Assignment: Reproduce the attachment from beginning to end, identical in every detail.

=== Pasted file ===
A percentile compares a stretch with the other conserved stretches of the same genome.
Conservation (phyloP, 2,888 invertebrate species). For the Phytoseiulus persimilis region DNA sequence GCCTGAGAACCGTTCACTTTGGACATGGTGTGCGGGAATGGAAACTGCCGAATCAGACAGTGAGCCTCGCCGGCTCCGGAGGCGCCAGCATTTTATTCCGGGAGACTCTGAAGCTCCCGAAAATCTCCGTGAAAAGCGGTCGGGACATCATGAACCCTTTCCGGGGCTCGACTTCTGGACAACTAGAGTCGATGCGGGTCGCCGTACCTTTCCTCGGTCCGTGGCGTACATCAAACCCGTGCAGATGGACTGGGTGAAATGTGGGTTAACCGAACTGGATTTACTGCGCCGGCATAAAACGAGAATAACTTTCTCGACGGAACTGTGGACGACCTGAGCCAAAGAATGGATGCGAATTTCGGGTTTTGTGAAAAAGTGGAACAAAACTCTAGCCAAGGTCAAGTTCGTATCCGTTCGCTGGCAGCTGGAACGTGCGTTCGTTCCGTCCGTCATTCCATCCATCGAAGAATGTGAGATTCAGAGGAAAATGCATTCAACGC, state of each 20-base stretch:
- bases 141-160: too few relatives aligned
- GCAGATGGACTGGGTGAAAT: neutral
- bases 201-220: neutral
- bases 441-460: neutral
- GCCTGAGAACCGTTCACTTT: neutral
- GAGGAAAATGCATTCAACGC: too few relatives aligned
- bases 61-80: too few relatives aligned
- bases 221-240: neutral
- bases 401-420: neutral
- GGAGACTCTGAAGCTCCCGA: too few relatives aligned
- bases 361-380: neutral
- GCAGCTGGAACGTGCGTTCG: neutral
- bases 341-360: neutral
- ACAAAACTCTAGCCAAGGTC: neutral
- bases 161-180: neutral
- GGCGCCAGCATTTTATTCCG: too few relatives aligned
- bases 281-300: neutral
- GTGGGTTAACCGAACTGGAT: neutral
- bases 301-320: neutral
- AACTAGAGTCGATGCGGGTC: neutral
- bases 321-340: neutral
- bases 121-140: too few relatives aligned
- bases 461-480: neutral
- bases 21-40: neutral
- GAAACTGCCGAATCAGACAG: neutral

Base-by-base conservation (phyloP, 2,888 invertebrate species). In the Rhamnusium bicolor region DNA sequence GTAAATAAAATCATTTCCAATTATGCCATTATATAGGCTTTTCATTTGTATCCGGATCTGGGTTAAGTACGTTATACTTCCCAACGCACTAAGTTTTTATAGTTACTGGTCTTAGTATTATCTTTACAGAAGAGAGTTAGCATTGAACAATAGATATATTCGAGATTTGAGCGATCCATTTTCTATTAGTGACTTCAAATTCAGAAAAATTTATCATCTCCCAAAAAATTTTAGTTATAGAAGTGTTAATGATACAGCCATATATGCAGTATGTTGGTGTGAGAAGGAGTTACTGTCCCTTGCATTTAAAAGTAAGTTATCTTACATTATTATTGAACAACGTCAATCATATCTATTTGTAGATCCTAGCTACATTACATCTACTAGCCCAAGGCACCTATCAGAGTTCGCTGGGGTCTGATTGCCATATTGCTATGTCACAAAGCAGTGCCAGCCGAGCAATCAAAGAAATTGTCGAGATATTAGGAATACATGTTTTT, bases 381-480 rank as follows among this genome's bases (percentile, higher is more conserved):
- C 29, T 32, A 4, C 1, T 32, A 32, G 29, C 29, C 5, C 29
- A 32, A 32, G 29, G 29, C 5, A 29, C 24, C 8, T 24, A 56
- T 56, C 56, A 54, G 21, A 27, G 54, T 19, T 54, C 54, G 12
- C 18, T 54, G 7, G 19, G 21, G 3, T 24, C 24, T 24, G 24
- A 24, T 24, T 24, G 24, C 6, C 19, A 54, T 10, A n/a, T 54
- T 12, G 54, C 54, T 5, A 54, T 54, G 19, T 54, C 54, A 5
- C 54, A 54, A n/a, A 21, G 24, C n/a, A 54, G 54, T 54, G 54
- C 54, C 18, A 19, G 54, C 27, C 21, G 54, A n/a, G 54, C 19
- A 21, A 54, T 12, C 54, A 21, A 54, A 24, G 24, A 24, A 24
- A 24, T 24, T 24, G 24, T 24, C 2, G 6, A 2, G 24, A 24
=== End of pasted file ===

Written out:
A percentile compares a stretch with the other conserved stretches of the same genome.
Conservation (phyloP, 2,888 invertebrate species). For the Phytoseiulus persimilis region DNA sequence GCCTGAGAACCGTTCACTTTGGACATGGTGTGCGGGAATGGAAACTGCCGAATCAGACAGTGAGCCTCGCCGGCTCCGGAGGCGCCAGCATTTTATTCCGGGAGACTCTGAAGCTCCCGAAAATCTCCGTGAAAAGCGGTCGGGACATCATGAACCCTTTCCGGGGCTCGACTTCTGGACAACTAGAGTCGATGCGGGTCGCCGTACCTTTCCTCGGTCCGTGGCGTACATCAAACCCGTGCAGATGGACTGGGTGAAATGTGGGTTAACCGAACTGGATTTACTGCGCCGGCATAAAACGAGAATAACTTTCTCGACGGAACTGTGGACGACCTGAGCCAAAGAATGGATGCGAATTTCGGGTTTTGTGAAAAAGTGGAACAAAACTCTAGCCAAGGTCAAGTTCGTATCCGTTCGCTGGCAGCTGGAACGTGCGTTCGTTCCGTCCGTCATTCCATCCATCGAAGAATGTGAGATTCAGAGGAAAATGCATTCAACGC, state of each 20-base stretch:
- bases 141-160: too few relatives aligned
- GCAGATGGACTGGGTGAAAT: neutral
- bases 201-220: neutral
- bases 441-460: neutral
- GCCTGAGAACCGTTCACTTT: neutral
- GAGGAAAATGCATTCAACGC: too few relatives aligned
- bases 61-80: too few relatives aligned
- bases 221-240: neutral
- bases 401-420: neutral
- GGAGACTCTGAAGCTCCCGA: too few relatives aligned
- bases 361-380: neutral
- GCAGCTGGAACGTGCGTTCG: neutral
- bases 341-360: neutral
- ACAAAACTCTAGCCAAGGTC: neutral
- bases 161-180: neutral
- GGCGCCAGCATTTTATTCCG: too few relatives aligned
- bases 281-300: neutral
- GTGGGTTAACCGAACTGGAT: neutral
- bases 301-320: neutral
- AACTAGAGTCGATGCGGGTC: neutral
- bases 321-340: neutral
- bases 121-140: too few relatives aligned
- bases 461-480: neutral
- bases 21-40: neutral
- GAAACTGCCGAATCAGACAG: neutral

Base-by-base conservation (phyloP, 2,888 invertebrate species). In the Rhamnusium bicolor region DNA sequence GTAAATAAAATCATTTCCAATTATGCCATTATATAGGCTTTTCATTTGTATCCGGATCTGGGTTAAGTACGTTATACTTCCCAACGCACTAAGTTTTTATAGTTACTGGTCTTAGTATTATCTTTACAGAAGAGAGTTAGCATTGAACAATAGATATATTCGAGATTTGAGCGATCCATTTTCTATTAGTGACTTCAAATTCAGAAAAATTTATCATCTCCCAAAAAATTTTAGTTATAGAAGTGTTAATGATACAGCCATATATGCAGTATGTTGGTGTGAGAAGGAGTTACTGTCCCTTGCATTTAAAAGTAAGTTATCTTACATTATTATTGAACAACGTCAATCATATCTATTTGTAGATCCTAGCTACATTACATCTACTAGCCCAAGGCACCTATCAGAGTTCGCTGGGGTCTGATTGCCATATTGCTATGTCACAAAGCAGTGCCAGCCGAGCAATCAAAGAAATTGTCGAGATATTAGGAATACATGTTTTT, bases 381-480 rank as follows among this genome's bases (percentile, higher is more conserved):
- C 29, T 32, A 4, C 1, T 32, A 32, G 29, C 29, C 5, C 29
- A 32, A 32, G 29, G 29, C 5, A 29, C 24, C 8, T 24, A 56
- T 56, C 56, A 54, G 21, A 27, G 54, T 19, T 54, C 54, G 12
- C 18, T 54, G 7, G 19, G 21, G 3, T 24, C 24, T 24, G 24
- A 24, T 24, T 24, G 24, C 6, C 19, A 54, T 10, A n/a, T 54
- T 12, G 54, C 54, T 5, A 54, T 54, G 19, T 54, C 54, A 5
- C 54, A 54, A n/a, A 21, G 24, C n/a, A 54, G 54, T 54, G 54
- C 54, C 18, A 19, G 54, C 27, C 21, G 54, A n/a, G 54, C 19
- A 21, A 54, T 12, C 54, A 21, A 54, A 24, G 24, A 24, A 24
- A 24, T 24, T 24, G 24, T 24, C 2, G 6, A 2, G 24, A 24